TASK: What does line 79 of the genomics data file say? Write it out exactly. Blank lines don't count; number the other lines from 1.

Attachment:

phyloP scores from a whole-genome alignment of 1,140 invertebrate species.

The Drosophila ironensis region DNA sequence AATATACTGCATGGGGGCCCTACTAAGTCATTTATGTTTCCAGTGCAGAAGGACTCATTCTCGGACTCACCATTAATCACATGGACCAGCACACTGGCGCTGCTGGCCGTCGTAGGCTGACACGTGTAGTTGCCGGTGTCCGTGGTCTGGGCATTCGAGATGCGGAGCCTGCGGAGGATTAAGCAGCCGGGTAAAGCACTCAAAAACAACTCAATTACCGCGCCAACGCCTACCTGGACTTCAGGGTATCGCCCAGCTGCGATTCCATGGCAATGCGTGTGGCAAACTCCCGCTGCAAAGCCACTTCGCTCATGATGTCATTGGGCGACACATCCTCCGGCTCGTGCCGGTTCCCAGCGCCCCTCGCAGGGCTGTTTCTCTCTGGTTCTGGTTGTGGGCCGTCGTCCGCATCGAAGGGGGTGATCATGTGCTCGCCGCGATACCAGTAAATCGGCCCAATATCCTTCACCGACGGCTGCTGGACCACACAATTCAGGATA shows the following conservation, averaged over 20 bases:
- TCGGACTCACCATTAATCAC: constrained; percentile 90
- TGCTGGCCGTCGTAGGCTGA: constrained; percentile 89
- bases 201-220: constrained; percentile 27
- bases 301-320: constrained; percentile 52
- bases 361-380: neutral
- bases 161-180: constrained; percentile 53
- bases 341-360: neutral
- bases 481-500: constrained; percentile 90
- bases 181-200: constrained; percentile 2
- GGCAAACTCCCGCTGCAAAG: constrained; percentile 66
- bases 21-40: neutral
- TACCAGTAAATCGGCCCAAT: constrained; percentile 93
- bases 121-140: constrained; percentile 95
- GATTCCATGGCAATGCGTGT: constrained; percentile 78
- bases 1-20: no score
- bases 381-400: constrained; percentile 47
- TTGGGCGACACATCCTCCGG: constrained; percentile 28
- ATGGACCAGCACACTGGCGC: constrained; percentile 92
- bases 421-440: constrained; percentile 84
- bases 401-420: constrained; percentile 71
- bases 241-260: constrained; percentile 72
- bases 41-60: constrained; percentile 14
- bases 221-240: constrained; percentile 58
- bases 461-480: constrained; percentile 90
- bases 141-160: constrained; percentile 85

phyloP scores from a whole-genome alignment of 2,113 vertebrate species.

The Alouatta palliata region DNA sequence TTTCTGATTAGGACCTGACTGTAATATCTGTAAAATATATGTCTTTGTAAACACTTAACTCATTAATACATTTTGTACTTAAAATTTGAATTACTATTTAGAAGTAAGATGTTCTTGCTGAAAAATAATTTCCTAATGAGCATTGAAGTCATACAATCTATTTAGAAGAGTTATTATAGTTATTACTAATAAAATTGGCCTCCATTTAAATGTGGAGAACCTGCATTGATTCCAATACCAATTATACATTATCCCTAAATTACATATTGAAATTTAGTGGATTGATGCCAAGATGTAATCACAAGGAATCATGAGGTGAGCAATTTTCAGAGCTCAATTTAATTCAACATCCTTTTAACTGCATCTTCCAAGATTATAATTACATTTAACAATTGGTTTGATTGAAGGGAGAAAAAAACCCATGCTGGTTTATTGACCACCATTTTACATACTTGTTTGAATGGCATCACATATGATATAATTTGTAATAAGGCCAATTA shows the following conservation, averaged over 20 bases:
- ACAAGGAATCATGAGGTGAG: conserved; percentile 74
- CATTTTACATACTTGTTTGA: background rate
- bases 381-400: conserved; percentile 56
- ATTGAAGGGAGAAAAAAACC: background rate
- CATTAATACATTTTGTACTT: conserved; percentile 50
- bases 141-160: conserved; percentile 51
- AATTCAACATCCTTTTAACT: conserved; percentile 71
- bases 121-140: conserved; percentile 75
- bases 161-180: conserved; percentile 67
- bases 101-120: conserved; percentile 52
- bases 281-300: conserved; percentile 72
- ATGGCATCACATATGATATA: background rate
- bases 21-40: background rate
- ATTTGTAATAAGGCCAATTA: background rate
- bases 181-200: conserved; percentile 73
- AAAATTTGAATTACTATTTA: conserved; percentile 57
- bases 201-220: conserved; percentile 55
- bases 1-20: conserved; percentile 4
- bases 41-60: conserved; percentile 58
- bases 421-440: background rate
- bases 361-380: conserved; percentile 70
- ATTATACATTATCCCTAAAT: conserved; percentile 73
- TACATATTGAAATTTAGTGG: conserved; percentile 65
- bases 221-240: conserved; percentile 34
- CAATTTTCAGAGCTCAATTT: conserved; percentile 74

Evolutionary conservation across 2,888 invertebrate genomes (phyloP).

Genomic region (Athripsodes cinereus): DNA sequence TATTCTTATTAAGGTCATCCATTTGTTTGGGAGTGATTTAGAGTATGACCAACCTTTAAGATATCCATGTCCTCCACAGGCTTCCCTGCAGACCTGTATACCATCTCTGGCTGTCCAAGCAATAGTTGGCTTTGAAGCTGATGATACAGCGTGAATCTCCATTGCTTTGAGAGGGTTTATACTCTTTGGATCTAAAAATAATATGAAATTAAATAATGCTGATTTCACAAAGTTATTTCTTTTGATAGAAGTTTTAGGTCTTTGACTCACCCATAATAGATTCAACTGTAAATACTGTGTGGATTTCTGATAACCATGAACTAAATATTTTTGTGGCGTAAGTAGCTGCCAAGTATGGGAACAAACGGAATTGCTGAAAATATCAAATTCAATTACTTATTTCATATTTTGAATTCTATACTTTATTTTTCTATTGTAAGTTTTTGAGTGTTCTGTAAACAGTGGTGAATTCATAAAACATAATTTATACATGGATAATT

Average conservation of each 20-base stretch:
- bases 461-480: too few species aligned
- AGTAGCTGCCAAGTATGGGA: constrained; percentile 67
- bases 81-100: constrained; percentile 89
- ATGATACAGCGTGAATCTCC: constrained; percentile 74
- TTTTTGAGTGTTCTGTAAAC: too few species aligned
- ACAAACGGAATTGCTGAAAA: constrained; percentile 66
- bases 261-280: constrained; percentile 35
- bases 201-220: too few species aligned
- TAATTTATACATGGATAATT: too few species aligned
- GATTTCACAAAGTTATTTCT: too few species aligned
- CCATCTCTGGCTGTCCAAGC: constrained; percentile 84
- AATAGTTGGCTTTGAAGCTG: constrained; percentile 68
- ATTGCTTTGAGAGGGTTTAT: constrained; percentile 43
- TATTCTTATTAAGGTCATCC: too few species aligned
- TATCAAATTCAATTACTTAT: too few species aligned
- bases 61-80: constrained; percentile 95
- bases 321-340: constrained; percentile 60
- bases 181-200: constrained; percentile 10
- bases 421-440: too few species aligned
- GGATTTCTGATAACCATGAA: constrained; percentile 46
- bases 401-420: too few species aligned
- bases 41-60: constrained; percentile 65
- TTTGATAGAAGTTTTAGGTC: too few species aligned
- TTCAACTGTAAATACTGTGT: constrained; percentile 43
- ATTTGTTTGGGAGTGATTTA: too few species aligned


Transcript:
- bases 41-60: constrained; percentile 65